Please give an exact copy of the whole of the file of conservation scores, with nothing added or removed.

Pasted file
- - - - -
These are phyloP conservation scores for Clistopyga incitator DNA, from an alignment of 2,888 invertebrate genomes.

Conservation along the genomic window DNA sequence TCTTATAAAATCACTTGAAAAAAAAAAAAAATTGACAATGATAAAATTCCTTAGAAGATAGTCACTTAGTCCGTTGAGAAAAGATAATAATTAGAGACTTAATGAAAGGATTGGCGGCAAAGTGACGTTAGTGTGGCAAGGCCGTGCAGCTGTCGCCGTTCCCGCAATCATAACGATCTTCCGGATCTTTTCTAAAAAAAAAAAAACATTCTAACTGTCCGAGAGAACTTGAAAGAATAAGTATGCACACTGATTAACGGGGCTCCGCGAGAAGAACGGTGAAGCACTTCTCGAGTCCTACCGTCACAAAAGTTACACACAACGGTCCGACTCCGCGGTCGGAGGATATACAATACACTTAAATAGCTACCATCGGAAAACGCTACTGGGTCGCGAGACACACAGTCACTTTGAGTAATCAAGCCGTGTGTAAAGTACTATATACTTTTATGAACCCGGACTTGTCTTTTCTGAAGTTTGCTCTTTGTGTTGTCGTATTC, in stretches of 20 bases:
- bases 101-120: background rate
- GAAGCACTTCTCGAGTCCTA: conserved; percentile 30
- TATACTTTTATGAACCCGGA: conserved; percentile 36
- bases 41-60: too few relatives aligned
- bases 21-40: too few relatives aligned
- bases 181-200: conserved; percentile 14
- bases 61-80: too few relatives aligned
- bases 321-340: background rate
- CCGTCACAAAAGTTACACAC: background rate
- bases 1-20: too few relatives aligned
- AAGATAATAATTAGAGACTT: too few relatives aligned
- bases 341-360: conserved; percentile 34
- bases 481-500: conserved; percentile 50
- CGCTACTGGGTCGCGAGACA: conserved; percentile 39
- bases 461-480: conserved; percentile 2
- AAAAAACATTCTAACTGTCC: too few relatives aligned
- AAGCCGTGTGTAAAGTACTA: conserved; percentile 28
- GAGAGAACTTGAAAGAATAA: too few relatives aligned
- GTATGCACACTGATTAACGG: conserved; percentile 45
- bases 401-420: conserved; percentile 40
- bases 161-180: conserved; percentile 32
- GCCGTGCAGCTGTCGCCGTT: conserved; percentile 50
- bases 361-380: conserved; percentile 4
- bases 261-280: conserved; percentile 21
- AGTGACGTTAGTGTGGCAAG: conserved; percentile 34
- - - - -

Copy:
These are phyloP conservation scores for Clistopyga incitator DNA, from an alignment of 2,888 invertebrate genomes.

Conservation along the genomic window DNA sequence TCTTATAAAATCACTTGAAAAAAAAAAAAAATTGACAATGATAAAATTCCTTAGAAGATAGTCACTTAGTCCGTTGAGAAAAGATAATAATTAGAGACTTAATGAAAGGATTGGCGGCAAAGTGACGTTAGTGTGGCAAGGCCGTGCAGCTGTCGCCGTTCCCGCAATCATAACGATCTTCCGGATCTTTTCTAAAAAAAAAAAAACATTCTAACTGTCCGAGAGAACTTGAAAGAATAAGTATGCACACTGATTAACGGGGCTCCGCGAGAAGAACGGTGAAGCACTTCTCGAGTCCTACCGTCACAAAAGTTACACACAACGGTCCGACTCCGCGGTCGGAGGATATACAATACACTTAAATAGCTACCATCGGAAAACGCTACTGGGTCGCGAGACACACAGTCACTTTGAGTAATCAAGCCGTGTGTAAAGTACTATATACTTTTATGAACCCGGACTTGTCTTTTCTGAAGTTTGCTCTTTGTGTTGTCGTATTC, in stretches of 20 bases:
- bases 101-120: background rate
- GAAGCACTTCTCGAGTCCTA: conserved; percentile 30
- TATACTTTTATGAACCCGGA: conserved; percentile 36
- bases 41-60: too few relatives aligned
- bases 21-40: too few relatives aligned
- bases 181-200: conserved; percentile 14
- bases 61-80: too few relatives aligned
- bases 321-340: background rate
- CCGTCACAAAAGTTACACAC: background rate
- bases 1-20: too few relatives aligned
- AAGATAATAATTAGAGACTT: too few relatives aligned
- bases 341-360: conserved; percentile 34
- bases 481-500: conserved; percentile 50
- CGCTACTGGGTCGCGAGACA: conserved; percentile 39
- bases 461-480: conserved; percentile 2
- AAAAAACATTCTAACTGTCC: too few relatives aligned
- AAGCCGTGTGTAAAGTACTA: conserved; percentile 28
- GAGAGAACTTGAAAGAATAA: too few relatives aligned
- GTATGCACACTGATTAACGG: conserved; percentile 45
- bases 401-420: conserved; percentile 40
- bases 161-180: conserved; percentile 32
- GCCGTGCAGCTGTCGCCGTT: conserved; percentile 50
- bases 361-380: conserved; percentile 4
- bases 261-280: conserved; percentile 21
- AGTGACGTTAGTGTGGCAAG: conserved; percentile 34